Separately, on Monday, the ethics committee rejected a plea by Jay Doherty, the indicted former president of the City Club of Chicago, to reconsider a $ 75,000 fine the board leveled against him last month.
The board found that Doherty had “lobbied on behalf of entities for which the individual had not duly registered as a lobbyist” in 2015 and 2019, according to the ethics committee. City rules allow the ethics committee to fine Doherty $ 1,000 for each day he allegedly engaged in unregistered lobbying activities with each client. By that standard, the board could have fined more than $ 2 million, officials said.
Doherty last month asked the board to reconsider its decision, but the body voted unanimously on Monday to dismiss the petition, “because no newly discovered facts have been presented to warrant such a re-examination.” according to ethics committee files.
The council also referred to the Inspector General a complaint that an appointed municipal official “failed to disclose a financial interest pending before the city.” And he voted to ratify a legal opinion outlining the safeguards aldermen must follow if they are to sell personal property in their own neighborhoods without tripping the city’s ethical rules.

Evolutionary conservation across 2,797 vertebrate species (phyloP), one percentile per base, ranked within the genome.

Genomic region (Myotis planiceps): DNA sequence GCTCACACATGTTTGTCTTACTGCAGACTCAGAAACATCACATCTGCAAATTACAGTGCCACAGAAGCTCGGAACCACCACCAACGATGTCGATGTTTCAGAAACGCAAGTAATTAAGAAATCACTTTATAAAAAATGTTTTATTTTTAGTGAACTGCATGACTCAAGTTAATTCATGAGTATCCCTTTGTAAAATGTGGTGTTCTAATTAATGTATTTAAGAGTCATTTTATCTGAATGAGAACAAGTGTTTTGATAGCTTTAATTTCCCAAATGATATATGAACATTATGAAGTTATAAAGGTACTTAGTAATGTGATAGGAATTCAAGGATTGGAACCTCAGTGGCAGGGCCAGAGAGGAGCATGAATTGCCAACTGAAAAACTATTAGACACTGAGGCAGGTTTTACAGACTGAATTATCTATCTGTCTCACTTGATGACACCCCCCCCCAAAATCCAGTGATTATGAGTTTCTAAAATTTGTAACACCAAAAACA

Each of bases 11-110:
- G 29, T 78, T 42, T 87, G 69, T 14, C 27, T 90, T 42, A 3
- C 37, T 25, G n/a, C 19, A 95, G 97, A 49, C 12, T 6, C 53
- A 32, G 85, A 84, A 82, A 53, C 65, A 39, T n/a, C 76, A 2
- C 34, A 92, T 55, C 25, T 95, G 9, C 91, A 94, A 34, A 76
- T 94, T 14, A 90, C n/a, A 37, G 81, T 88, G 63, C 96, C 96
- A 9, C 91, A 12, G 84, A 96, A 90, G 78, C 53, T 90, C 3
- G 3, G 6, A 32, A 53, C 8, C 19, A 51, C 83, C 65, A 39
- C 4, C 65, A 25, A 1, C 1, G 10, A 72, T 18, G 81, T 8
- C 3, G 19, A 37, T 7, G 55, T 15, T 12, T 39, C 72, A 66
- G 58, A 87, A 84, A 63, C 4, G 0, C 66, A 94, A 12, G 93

Those investigations began in September after leaked text messages between Gardiner and a former aide became public. The posts showed Gardiner calling town hall workers and voters “b-tches” and “c-ts” and included text saying “That bitch on Kildare will pay,” referring to a resident who had criticized him.
Gardiner is also facing a slew of allegations that include voters starting a virtual public meeting and looking for police reports on a business owner who disagreed with his development decisions.
The FBI, the Ethics Board, the Circuit Court Clerk’s Office, and the Inspector General’s Office are investigating Gardiner’s conduct in office.
Last month, the beleaguered alderman was stripped of his role on all Cook County Democratic Party committees and formally reprimanded by the party on the basis of his “obscene” language seen in text messages.
In addition to the council’s findings, Gardiner also faces three separate lawsuits. More recently, the voter whose former criminal history was disclosed – one of the findings the ethics committee deemed a potential violation of the city code – sued Gardiner for allegedly violating his rights under the first amendment and for attempted retaliation.
In June, six residents sued Gardiner for allegedly blocking them or removing critical comments on his Facebook page. Gardiner, who has hired a private attorney to represent him in the case, has sought to dismiss the lawsuit, which is now in the hands of a judge, lawyer Mark Weinberg said.
Last year, a former Northwest Side resident filed a federal complaint against Gardiner and his warden, alleging that the two falsely accused the man of a felony, harassed him and did so stop because of a lost cell phone.